It's basically the same procedure as you've described, except you pull UP on a hinged tab just in front of the hook. The tab is on the side of the blade facing you from the outside of the car, so it's easy to do. Ask for further details if you can't figure it out -- it's kind of hard to fully explain without a photo. Also, there may be a diagram in the owner's manual.
  • golfnut5golfnut5 Posts: 202
    210delray,

    Thanks for information. What you described is what it looks like would have to be done, but thought I would ask first.
  • 210delray210delray Posts: 4,722
    Great, glad to be of assistance!
  • jperezjperez Posts: 2
    Can you please email a copy of the picture of the tensioner. I am trying to replace the belt on a 02 2.4 litter engine and can seem to see how to losen the tension on the old belt.

    Thanks
  • kiawahkiawah Posts: 3,666
    The service manual doesn't have a real good picture with a wrench to show how to relieve the tension, so here's one from a Corolla. The Camry tensioner (although there a couple differen versions) is a little different from this picture in that the spring position is downward between the other two big pulleys, but the arm & spring concept is the same.

    Most tensioner arms have some have a wrench point, which will either accept a 3/8" or 1/2" square drive (that a breaker bar, or rachet would fit), or a molded in bolt head (that you could put a socket or closed end wrench on). I prefer using a breaker bar as opposed to rachet, so you have control in both directions. You don't want the tensioner to snap back when you take the belt off, relax it gently.

    2004 Corolla Tensioner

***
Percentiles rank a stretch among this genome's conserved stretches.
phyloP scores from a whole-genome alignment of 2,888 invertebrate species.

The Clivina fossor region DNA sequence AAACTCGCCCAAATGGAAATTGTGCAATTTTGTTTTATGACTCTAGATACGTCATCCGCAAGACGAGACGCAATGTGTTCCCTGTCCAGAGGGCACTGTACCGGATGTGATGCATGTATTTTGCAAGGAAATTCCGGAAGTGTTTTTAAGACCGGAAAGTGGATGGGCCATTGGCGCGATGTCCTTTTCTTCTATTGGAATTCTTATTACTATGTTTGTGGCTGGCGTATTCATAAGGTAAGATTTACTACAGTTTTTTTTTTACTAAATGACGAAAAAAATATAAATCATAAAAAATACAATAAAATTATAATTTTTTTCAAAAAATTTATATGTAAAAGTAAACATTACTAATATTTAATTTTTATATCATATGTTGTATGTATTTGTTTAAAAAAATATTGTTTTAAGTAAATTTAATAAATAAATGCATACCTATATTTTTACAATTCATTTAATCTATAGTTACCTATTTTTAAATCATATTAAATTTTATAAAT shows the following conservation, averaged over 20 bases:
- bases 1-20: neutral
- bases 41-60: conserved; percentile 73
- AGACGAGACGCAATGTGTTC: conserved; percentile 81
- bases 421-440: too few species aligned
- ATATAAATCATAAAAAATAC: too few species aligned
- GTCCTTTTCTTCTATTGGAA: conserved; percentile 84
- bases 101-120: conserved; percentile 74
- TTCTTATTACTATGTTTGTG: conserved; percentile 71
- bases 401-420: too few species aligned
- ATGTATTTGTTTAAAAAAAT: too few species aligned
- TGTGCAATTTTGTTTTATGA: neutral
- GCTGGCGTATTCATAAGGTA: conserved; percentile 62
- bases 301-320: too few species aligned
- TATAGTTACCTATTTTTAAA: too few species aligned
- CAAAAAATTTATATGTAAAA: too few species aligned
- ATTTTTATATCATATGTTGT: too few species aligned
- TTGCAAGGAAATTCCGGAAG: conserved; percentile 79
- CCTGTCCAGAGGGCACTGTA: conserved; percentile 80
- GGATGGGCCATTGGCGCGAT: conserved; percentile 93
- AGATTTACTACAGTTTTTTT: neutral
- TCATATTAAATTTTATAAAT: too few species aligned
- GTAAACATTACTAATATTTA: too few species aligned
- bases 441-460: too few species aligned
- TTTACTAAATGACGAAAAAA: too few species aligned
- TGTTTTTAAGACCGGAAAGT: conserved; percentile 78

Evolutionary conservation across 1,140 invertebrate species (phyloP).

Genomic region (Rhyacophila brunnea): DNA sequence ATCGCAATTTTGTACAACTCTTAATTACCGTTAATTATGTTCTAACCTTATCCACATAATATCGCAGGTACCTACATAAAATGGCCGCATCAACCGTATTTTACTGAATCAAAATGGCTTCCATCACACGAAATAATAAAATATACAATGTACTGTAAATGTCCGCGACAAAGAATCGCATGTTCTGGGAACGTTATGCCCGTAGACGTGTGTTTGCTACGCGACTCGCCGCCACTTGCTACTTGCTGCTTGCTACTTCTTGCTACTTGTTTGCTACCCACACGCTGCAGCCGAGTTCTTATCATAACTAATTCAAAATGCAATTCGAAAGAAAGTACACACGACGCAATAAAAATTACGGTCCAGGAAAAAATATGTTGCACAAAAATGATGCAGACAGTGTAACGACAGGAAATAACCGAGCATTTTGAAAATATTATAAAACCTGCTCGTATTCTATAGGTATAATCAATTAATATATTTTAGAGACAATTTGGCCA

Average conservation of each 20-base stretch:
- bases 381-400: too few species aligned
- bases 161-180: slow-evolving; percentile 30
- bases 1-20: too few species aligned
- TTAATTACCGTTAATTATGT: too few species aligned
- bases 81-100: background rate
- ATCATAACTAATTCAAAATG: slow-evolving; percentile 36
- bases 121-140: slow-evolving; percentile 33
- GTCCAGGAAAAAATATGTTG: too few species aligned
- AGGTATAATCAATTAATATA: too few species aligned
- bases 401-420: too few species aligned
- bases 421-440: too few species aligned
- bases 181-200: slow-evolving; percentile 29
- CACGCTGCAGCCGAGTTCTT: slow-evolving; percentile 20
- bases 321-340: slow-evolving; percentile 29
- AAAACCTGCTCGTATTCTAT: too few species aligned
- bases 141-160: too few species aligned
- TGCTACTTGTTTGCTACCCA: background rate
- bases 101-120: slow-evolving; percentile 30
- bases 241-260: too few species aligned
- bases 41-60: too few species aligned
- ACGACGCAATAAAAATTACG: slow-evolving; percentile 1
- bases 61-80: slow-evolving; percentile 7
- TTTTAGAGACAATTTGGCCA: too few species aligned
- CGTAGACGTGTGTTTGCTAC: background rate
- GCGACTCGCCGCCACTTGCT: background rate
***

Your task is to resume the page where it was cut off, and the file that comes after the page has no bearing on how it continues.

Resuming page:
• jperezjperez Posts: 2
    Thanks. now I see what it looks like. I will try again this weekend.
  • I was wondering if anyone knew the mileage necessary for this oil change in the auto tranny of the 2007? It's frustrating to call a few different dealerships and everyone tells you something different. Some have said before 30,000 - some have said 60,000 - some have said it needs a full flush, and some didn't. The last place I called I talked to two different advisers on different days and one told me every 60,000 and the other told me that oil shouldn't be touched until 100,000 miles and that it's supposed to be a long lasting type like the coolant. Anyone know exactly who's telling the truth?
  • kiawahkiawah Posts: 3,666
    If you read the Scheduled Maintenance Guide, which is a blue supplement you received with the owners manual......you will find that replacing the transmission fluid is not a required change. It needs to be inspected periodically to make sure the right level and color, and if there is a problem then replaced.

    So following the guide would be a good idea.
  • I would suggest use non-synthetic oil. The reason is that the synthetic, and non form a kind of gel (bond) after a number of uses, which can cause a gunk bulid up and clog your oil pump. PS... Toyota has had a number of recalls on the V6 3.0L engine without the use synthetic... 5w-30 works just fine save your money....
  • 5000, trust the manufacturer...
  • lmacmillmacmil Posts: 1,756
    I think the manual recommends 30K miles or 30 months. I changed mine at 20 months (only 15K miles) because it was filthy. Looked at it yesterday (only 8K miles since new) and it was pretty dirty again. I vacuumed out all the seeds and crud and put it back in. Not sure how quickly it turns gray.